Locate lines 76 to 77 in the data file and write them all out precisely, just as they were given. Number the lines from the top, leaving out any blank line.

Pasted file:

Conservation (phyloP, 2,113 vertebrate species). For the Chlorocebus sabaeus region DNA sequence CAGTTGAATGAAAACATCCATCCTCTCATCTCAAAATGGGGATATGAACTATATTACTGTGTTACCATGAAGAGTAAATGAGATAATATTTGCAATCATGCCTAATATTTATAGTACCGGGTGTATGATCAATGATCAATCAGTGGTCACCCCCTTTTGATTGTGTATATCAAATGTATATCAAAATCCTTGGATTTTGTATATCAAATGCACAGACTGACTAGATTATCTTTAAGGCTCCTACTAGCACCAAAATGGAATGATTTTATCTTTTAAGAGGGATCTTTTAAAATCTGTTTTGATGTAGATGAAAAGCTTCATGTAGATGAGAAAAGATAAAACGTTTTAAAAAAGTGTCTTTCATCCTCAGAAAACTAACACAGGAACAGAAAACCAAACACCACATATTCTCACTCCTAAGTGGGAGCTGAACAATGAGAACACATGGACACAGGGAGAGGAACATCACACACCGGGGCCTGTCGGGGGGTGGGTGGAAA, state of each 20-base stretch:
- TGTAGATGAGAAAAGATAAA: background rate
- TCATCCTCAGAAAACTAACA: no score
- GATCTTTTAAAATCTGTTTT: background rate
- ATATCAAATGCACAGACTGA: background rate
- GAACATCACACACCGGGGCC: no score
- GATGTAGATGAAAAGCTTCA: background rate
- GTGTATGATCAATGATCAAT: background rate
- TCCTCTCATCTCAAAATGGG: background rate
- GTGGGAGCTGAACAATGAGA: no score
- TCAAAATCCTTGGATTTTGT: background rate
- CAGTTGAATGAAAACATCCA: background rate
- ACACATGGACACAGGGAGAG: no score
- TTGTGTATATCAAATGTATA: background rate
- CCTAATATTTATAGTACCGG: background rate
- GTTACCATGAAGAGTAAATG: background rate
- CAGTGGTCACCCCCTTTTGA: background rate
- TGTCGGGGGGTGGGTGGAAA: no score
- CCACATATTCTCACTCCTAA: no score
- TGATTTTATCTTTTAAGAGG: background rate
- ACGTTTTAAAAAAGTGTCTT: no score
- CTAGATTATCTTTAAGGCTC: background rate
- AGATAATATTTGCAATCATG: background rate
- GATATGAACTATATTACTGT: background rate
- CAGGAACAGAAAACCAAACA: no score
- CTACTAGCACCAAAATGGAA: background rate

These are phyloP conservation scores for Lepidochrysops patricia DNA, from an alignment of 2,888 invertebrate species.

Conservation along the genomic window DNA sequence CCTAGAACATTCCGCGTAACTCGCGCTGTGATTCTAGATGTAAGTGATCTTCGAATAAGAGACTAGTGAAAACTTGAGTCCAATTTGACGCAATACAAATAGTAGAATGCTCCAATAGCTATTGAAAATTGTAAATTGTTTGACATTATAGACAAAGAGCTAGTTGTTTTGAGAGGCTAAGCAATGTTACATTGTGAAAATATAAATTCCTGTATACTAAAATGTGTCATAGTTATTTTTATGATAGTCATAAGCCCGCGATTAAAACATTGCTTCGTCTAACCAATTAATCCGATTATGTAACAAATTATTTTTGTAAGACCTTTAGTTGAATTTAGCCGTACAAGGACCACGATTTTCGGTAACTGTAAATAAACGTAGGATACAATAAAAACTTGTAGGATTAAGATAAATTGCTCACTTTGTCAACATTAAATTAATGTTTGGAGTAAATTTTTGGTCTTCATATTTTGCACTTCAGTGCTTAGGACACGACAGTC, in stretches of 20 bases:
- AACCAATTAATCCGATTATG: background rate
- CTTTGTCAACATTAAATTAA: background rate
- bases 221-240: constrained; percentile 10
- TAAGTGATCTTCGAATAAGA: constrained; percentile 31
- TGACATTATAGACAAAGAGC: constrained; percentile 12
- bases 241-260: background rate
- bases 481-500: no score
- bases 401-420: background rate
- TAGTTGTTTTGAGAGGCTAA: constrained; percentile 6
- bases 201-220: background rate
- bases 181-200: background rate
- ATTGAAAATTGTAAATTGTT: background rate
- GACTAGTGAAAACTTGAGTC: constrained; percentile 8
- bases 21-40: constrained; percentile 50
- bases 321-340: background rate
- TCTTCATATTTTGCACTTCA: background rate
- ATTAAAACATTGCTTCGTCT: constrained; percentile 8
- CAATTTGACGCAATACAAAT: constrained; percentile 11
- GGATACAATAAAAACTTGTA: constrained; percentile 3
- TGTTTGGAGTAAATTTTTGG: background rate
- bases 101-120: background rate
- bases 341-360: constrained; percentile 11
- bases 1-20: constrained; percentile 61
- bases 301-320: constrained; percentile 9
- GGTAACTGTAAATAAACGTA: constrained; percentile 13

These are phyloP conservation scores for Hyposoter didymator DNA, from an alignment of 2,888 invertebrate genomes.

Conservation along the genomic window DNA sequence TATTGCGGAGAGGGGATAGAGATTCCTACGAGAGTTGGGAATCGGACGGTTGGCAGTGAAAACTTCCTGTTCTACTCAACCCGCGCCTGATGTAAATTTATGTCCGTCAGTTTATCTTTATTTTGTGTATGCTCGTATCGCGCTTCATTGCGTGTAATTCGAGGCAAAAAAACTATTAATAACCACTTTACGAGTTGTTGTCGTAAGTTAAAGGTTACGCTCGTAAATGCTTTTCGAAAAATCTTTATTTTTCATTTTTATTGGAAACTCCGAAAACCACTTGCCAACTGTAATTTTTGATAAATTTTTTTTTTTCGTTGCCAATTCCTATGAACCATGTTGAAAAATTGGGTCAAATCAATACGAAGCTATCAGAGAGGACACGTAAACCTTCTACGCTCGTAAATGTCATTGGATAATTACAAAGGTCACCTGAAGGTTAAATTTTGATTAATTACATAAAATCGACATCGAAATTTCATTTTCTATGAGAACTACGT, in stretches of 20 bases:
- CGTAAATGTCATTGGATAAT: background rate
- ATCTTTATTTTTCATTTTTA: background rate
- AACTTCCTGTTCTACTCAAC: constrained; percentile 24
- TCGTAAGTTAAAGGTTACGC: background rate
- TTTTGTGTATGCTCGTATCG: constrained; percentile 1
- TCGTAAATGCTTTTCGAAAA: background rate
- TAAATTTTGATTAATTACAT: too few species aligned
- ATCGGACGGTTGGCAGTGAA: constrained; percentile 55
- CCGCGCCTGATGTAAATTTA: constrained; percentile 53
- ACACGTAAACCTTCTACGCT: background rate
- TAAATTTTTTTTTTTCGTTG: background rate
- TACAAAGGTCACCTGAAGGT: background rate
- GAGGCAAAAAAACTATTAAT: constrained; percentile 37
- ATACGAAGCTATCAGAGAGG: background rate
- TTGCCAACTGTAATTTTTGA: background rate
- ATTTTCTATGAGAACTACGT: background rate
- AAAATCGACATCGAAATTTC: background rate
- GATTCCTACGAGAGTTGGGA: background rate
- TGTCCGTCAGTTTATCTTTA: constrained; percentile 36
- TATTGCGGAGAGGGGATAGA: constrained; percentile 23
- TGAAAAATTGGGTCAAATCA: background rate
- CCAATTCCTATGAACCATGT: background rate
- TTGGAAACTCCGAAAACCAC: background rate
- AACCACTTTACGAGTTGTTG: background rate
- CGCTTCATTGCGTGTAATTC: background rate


- TGAAAAATTGGGTCAAATCA: background rate
- CCAATTCCTATGAACCATGT: background rate